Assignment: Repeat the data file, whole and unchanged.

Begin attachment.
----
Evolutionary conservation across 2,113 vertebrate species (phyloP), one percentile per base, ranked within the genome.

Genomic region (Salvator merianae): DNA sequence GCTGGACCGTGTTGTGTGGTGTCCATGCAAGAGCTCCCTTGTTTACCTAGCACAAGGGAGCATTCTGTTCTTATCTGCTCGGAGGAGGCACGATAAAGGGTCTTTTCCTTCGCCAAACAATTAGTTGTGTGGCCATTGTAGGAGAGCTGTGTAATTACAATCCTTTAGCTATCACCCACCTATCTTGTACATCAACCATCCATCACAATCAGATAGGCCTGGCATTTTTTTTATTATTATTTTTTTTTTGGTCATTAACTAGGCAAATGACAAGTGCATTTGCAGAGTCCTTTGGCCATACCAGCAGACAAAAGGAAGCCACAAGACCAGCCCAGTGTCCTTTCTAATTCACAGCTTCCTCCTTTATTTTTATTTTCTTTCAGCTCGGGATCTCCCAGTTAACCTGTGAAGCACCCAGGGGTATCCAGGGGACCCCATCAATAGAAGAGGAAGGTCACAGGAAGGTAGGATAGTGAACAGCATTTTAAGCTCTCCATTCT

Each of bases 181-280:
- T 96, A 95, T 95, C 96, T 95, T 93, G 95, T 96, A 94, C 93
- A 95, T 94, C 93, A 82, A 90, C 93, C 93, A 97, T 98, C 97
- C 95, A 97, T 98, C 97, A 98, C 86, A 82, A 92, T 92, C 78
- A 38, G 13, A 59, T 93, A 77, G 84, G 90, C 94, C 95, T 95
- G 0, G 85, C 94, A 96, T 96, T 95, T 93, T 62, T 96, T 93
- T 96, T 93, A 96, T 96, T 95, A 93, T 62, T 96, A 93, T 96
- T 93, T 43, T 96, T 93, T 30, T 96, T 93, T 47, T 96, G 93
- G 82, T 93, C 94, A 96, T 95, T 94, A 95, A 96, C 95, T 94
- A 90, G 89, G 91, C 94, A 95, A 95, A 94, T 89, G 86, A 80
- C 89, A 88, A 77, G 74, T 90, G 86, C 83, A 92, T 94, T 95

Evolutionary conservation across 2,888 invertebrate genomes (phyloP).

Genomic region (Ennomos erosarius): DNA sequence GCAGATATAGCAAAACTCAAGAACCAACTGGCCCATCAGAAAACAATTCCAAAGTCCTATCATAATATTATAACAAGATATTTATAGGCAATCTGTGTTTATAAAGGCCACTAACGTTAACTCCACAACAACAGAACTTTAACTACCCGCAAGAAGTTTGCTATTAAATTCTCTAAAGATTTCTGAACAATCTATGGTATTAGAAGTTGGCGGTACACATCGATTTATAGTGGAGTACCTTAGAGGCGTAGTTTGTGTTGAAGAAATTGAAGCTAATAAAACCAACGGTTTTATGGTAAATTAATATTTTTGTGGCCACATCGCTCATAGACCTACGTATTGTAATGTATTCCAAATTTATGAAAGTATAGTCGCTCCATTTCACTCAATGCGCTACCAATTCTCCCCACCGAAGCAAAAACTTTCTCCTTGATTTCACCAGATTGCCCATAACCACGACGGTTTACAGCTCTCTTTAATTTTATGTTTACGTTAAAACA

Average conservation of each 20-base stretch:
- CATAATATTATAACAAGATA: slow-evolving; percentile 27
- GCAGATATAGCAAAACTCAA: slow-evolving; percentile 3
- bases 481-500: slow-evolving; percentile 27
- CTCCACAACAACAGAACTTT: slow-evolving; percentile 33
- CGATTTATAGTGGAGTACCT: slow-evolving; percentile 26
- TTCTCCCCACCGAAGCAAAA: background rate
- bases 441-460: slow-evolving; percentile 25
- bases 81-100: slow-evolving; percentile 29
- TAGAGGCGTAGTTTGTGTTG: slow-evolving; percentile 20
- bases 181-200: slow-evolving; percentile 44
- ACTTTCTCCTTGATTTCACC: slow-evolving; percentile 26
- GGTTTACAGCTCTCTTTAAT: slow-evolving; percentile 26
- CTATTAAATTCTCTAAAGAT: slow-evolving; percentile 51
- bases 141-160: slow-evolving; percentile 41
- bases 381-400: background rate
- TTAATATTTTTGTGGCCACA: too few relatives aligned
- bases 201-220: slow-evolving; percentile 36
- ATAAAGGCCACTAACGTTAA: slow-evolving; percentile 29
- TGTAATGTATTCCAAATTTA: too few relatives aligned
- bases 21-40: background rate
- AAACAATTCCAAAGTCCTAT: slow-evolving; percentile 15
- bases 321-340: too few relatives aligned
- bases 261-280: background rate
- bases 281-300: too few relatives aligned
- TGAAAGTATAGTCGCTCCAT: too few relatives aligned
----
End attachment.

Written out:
Evolutionary conservation across 2,113 vertebrate species (phyloP), one percentile per base, ranked within the genome.

Genomic region (Salvator merianae): DNA sequence GCTGGACCGTGTTGTGTGGTGTCCATGCAAGAGCTCCCTTGTTTACCTAGCACAAGGGAGCATTCTGTTCTTATCTGCTCGGAGGAGGCACGATAAAGGGTCTTTTCCTTCGCCAAACAATTAGTTGTGTGGCCATTGTAGGAGAGCTGTGTAATTACAATCCTTTAGCTATCACCCACCTATCTTGTACATCAACCATCCATCACAATCAGATAGGCCTGGCATTTTTTTTATTATTATTTTTTTTTTGGTCATTAACTAGGCAAATGACAAGTGCATTTGCAGAGTCCTTTGGCCATACCAGCAGACAAAAGGAAGCCACAAGACCAGCCCAGTGTCCTTTCTAATTCACAGCTTCCTCCTTTATTTTTATTTTCTTTCAGCTCGGGATCTCCCAGTTAACCTGTGAAGCACCCAGGGGTATCCAGGGGACCCCATCAATAGAAGAGGAAGGTCACAGGAAGGTAGGATAGTGAACAGCATTTTAAGCTCTCCATTCT

Each of bases 181-280:
- T 96, A 95, T 95, C 96, T 95, T 93, G 95, T 96, A 94, C 93
- A 95, T 94, C 93, A 82, A 90, C 93, C 93, A 97, T 98, C 97
- C 95, A 97, T 98, C 97, A 98, C 86, A 82, A 92, T 92, C 78
- A 38, G 13, A 59, T 93, A 77, G 84, G 90, C 94, C 95, T 95
- G 0, G 85, C 94, A 96, T 96, T 95, T 93, T 62, T 96, T 93
- T 96, T 93, A 96, T 96, T 95, A 93, T 62, T 96, A 93, T 96
- T 93, T 43, T 96, T 93, T 30, T 96, T 93, T 47, T 96, G 93
- G 82, T 93, C 94, A 96, T 95, T 94, A 95, A 96, C 95, T 94
- A 90, G 89, G 91, C 94, A 95, A 95, A 94, T 89, G 86, A 80
- C 89, A 88, A 77, G 74, T 90, G 86, C 83, A 92, T 94, T 95

Evolutionary conservation across 2,888 invertebrate genomes (phyloP).

Genomic region (Ennomos erosarius): DNA sequence GCAGATATAGCAAAACTCAAGAACCAACTGGCCCATCAGAAAACAATTCCAAAGTCCTATCATAATATTATAACAAGATATTTATAGGCAATCTGTGTTTATAAAGGCCACTAACGTTAACTCCACAACAACAGAACTTTAACTACCCGCAAGAAGTTTGCTATTAAATTCTCTAAAGATTTCTGAACAATCTATGGTATTAGAAGTTGGCGGTACACATCGATTTATAGTGGAGTACCTTAGAGGCGTAGTTTGTGTTGAAGAAATTGAAGCTAATAAAACCAACGGTTTTATGGTAAATTAATATTTTTGTGGCCACATCGCTCATAGACCTACGTATTGTAATGTATTCCAAATTTATGAAAGTATAGTCGCTCCATTTCACTCAATGCGCTACCAATTCTCCCCACCGAAGCAAAAACTTTCTCCTTGATTTCACCAGATTGCCCATAACCACGACGGTTTACAGCTCTCTTTAATTTTATGTTTACGTTAAAACA

Average conservation of each 20-base stretch:
- CATAATATTATAACAAGATA: slow-evolving; percentile 27
- GCAGATATAGCAAAACTCAA: slow-evolving; percentile 3
- bases 481-500: slow-evolving; percentile 27
- CTCCACAACAACAGAACTTT: slow-evolving; percentile 33
- CGATTTATAGTGGAGTACCT: slow-evolving; percentile 26
- TTCTCCCCACCGAAGCAAAA: background rate
- bases 441-460: slow-evolving; percentile 25
- bases 81-100: slow-evolving; percentile 29
- TAGAGGCGTAGTTTGTGTTG: slow-evolving; percentile 20
- bases 181-200: slow-evolving; percentile 44
- ACTTTCTCCTTGATTTCACC: slow-evolving; percentile 26
- GGTTTACAGCTCTCTTTAAT: slow-evolving; percentile 26
- CTATTAAATTCTCTAAAGAT: slow-evolving; percentile 51
- bases 141-160: slow-evolving; percentile 41
- bases 381-400: background rate
- TTAATATTTTTGTGGCCACA: too few relatives aligned
- bases 201-220: slow-evolving; percentile 36
- ATAAAGGCCACTAACGTTAA: slow-evolving; percentile 29
- TGTAATGTATTCCAAATTTA: too few relatives aligned
- bases 21-40: background rate
- AAACAATTCCAAAGTCCTAT: slow-evolving; percentile 15
- bases 321-340: too few relatives aligned
- bases 261-280: background rate
- bases 281-300: too few relatives aligned
- TGAAAGTATAGTCGCTCCAT: too few relatives aligned